Displaying all 12 publications

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  1. Song A, Richters J, Crawford J, Kippax S
    J Adolesc Health, 2005 Sep;37(3):243.
    PMID: 16109347
    PURPOSE: To examine differences between Australian-born and Asian-born first-year university students in Sydney in their sexual behavior and knowledge about the prevention and transmission of human immunodeficiency virus (HIV) and other sexually transmissible infections (STIs).
    METHODS: Students were recruited from a stall during the student Orientation Week in both 2002 and 2003 at the University of New South Wales. A short questionnaire was completed and returned anonymously. Data on age, gender, country of birth, sexual behavior, and sexual health knowledge were collected. A score was calculated based on the sum of the correct answers given to 12 HIV/STI transmission and prevention questions. The students were then divided into three groups according to their country of birth (Australia, Asia, and elsewhere) and their knowledge scores were compared. Students born in certain Asian countries were also asked their perception of the HIV epidemic in their home country compared with Australia.
    RESULTS: A total of 1185 first-year students completed the questionnaire. Although older on average, Asian-born students were less likely to have had sexual intercourse and had had fewer sexual partners. They also had consistently poorer HIV/STI knowledge scores than Australian-born students. Students born in China, Hong Kong, Indonesia, Malaysia, and Singapore but not Thailand underestimated the prevalence of HIV in their country of birth in comparison with Australia.
    CONCLUSION: The combination of poorer knowledge, apparent misconception of the extent of HIV epidemic in their home country (or Australia), and potential later frequent travel indicates a potential risk for later transmission of HIV/STIs. The university is an underused setting for prevention health education.
  2. Zulkifli SN, Low WY
    J Adolesc Health, 2000 Oct;27(4):276-80.
    PMID: 11008091
    This paper describes findings on selected determinants of sexual intercourse among 468 unmarried adolescents from a survey in Malaysia. Data on respondents' background, sexual experience, contraceptive use, and sexual attitudes are provided. Based on multiple logistic regressions, factors significantly predictive of sexual experience are gender, employment, and sexual attitudes.
  3. Sudjaritruk T, Aurpibul L, Ly PS, Le TPK, Bunupuradah T, Hansudewechakul R, et al.
    J Adolesc Health, 2017 Jul;61(1):91-98.
    PMID: 28343759 DOI: 10.1016/j.jadohealth.2017.01.014
    PURPOSE: To assess the incidence and predictors of postsuppression virologic rebound (VR) among adolescents on stable combination antiretroviral therapy in Asia.

    METHODS: Perinatally HIV-infected Asian adolescents (10-19 years) with documented virologic suppression (two consecutive viral loads [VLs] <400 copies/mL ≥6 months apart) were included. Baseline was the date of the first VL <400 copies/mL at age ≥10 years or the 10th birthday for those with prior suppression. Cox proportional hazards models were used to identify predictors of postsuppression VR (VL >1,000 copies/mL).

    RESULTS: Of 1,379 eligible adolescents, 47% were males. At baseline, 22% were receiving protease inhibitor-containing regimens; median CD4 cell count (interquartile range [IQR]) was 685 (448-937) cells/mm3; 2% had preadolescent virologic failure (VF) before subsequent suppression. During adolescence, 180 individuals (13%) experienced postsuppression VR at a rate of 3.4 (95% confidence interval: 2.9-3.9) per 100 person-years, which was consistent over time. Median time to VR during adolescence (IQR) was 3.3 (2.1-4.8) years. Wasting (weight-for-age z-score

  4. Abdul-Razak S, Azzopardi PS, Patton GC, Mokdad AH, Sawyer SM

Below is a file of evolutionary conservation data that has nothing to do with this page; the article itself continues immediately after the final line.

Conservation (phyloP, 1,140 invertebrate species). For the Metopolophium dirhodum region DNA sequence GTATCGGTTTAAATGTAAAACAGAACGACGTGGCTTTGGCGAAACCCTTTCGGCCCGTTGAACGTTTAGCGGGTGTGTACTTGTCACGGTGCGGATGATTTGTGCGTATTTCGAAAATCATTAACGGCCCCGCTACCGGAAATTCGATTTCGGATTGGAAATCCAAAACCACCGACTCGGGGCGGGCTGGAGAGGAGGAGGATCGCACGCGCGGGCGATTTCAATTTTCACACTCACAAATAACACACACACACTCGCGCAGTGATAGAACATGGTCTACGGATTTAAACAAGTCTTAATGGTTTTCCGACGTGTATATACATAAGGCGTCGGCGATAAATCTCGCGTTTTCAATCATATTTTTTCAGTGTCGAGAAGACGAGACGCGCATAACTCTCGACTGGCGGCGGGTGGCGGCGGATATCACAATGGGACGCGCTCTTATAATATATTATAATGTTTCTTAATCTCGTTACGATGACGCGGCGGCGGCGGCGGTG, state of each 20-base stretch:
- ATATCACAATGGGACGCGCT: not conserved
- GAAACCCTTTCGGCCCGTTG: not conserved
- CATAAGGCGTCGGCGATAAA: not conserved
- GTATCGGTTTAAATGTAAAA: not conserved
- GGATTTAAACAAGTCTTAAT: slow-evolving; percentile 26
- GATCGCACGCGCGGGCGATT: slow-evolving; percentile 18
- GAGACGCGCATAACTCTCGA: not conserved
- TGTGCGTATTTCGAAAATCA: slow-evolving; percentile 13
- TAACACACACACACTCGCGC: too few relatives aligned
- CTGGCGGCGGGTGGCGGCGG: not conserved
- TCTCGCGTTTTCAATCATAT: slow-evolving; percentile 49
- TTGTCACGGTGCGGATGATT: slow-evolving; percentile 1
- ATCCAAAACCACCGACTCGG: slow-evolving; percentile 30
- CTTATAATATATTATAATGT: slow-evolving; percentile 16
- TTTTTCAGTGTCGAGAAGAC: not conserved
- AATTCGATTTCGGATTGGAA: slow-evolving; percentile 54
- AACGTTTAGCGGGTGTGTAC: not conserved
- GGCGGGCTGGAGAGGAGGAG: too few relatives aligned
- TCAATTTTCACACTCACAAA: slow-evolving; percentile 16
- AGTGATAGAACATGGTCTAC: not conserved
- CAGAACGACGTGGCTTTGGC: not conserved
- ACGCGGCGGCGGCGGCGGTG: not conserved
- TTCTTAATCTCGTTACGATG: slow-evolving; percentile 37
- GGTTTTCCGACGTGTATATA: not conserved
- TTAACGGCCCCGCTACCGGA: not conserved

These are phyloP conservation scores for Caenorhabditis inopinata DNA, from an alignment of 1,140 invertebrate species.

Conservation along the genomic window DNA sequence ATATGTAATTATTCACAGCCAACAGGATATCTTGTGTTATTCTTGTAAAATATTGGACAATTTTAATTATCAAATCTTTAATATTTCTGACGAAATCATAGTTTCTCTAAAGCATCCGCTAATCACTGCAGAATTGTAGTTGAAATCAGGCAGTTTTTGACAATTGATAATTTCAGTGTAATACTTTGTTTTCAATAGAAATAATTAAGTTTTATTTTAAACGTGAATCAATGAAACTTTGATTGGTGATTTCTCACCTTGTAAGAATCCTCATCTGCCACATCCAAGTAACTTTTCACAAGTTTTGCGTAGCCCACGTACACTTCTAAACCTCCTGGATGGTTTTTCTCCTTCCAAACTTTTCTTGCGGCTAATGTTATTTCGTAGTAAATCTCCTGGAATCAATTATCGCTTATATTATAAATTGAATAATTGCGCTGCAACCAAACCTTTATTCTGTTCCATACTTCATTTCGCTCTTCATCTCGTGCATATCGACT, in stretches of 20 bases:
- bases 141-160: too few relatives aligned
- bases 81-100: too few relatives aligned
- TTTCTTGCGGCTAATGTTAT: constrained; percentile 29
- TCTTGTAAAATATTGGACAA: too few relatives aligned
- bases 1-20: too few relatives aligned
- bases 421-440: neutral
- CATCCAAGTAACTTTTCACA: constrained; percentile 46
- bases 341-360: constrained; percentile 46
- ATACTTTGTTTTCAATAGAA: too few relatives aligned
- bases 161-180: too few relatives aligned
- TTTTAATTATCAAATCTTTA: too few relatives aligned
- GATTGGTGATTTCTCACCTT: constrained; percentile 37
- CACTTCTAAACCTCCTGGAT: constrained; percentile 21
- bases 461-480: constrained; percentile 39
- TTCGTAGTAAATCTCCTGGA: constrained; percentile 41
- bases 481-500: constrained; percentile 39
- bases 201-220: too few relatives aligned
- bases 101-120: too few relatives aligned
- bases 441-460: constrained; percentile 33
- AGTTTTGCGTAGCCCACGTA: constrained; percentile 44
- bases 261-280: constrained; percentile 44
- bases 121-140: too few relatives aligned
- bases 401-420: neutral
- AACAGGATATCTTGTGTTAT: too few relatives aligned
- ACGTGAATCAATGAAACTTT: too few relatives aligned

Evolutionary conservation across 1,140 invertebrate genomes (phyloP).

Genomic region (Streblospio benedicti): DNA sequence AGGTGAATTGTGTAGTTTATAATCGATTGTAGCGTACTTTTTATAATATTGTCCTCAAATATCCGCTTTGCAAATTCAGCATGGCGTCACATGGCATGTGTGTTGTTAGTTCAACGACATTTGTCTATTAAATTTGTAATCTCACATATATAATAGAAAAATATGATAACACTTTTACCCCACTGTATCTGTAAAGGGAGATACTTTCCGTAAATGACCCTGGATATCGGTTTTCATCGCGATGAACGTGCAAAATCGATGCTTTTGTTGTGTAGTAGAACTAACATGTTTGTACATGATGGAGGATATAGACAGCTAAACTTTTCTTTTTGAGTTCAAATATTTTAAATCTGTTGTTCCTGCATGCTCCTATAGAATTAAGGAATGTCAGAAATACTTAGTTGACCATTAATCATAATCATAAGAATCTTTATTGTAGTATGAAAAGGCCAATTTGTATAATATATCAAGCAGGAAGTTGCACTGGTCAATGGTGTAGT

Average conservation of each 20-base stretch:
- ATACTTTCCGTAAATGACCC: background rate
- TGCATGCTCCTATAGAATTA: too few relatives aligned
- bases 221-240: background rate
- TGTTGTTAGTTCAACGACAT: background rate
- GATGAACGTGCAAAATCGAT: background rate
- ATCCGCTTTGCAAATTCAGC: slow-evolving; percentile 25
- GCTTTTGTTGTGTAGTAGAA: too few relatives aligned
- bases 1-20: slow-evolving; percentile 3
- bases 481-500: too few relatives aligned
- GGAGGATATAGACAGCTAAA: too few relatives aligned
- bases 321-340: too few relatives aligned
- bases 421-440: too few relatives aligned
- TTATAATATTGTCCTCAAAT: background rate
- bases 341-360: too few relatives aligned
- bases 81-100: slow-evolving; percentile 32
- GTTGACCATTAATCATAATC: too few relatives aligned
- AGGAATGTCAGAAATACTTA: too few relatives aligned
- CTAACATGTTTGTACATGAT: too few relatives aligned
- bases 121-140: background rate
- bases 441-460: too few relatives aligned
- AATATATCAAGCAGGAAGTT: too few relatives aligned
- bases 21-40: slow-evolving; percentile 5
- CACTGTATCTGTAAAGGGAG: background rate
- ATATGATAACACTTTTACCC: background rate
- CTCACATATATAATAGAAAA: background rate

J Adolesc Health, 2017 Oct;61(4):424-433.
    PMID: 28838752 DOI: 10.1016/j.jadohealth.2017.05.014
    PURPOSE: A rapid epidemiological transition in developing countries in Southeast Asia has been accompanied by major shifts in the health status of children and adolescents. In this article, mortality estimates in Malaysian children and adolescents from 1990 to 2013 are used to illustrate these changes.

    METHODS: All-cause and cause-specific mortality estimates were obtained from the 2013 Global Burden of Disease Study. Data were extracted from 1990 to 2013 for the developmental age range from 1 to 24 years, for both sexes. Trends in all-cause and cause-specific mortality for the major epidemiological causes were estimated.

    RESULTS: From 1990 to 2013, all-cause mortality decreased in all age groups. Reduction of all-cause mortality was greatest in 1- to 4-year-olds (2.4% per year reduction) and least in 20- to 24-year-olds (.9% per year reduction). Accordingly, in 2013, all-cause mortality was highest in 20- to 24-year-old males (129 per 100,000 per year). In 1990, the principal cause of death for 1- to 9-year boys and girls was vaccine preventable diseases. By 2013, neoplasms had become the major cause of death in 1-9 year olds of both sexes. The major cause of death in 10- to 24-year-old females was typhoid in 1990 and neoplasms in 2013, whereas the major cause of death in 10- to 24-year-old males remained road traffic injuries.

    CONCLUSIONS: The reduction in mortality across the epidemiological transition in Malaysia has been much less pronounced for adolescents than younger children. The contribution of injuries and noncommunicable diseases to adolescent mortality suggests where public health strategies should focus.

  5. Boettiger DC, Sudjaritruk T, Nallusamy R, Lumbiganon P, Rungmaitree S, Hansudewechakul R, et al.
    J Adolesc Health, 2016 Apr;58(4):451-459.
    PMID: 26803201 DOI: 10.1016/j.jadohealth.2015.11.006
    PURPOSE: About a third of untreated, perinatally HIV-infected children reach adolescence. We evaluated the durability and effectiveness of non-nucleoside reverse-transcriptase inhibitor (NNRTI)-based antiretroviral therapy (ART) in this population.

    METHODS: Data from perinatally HIV-infected, antiretroviral-naïve patients initiated on NNRTI-based ART aged 10-19 years who had ≥6 months of follow-up were analyzed. Competing risk regression was used to assess predictors of NNRTI substitution and clinical failure (World Health Organization Stage 3/4 event or death). Viral suppression was defined as a viral load <400 copies/mL.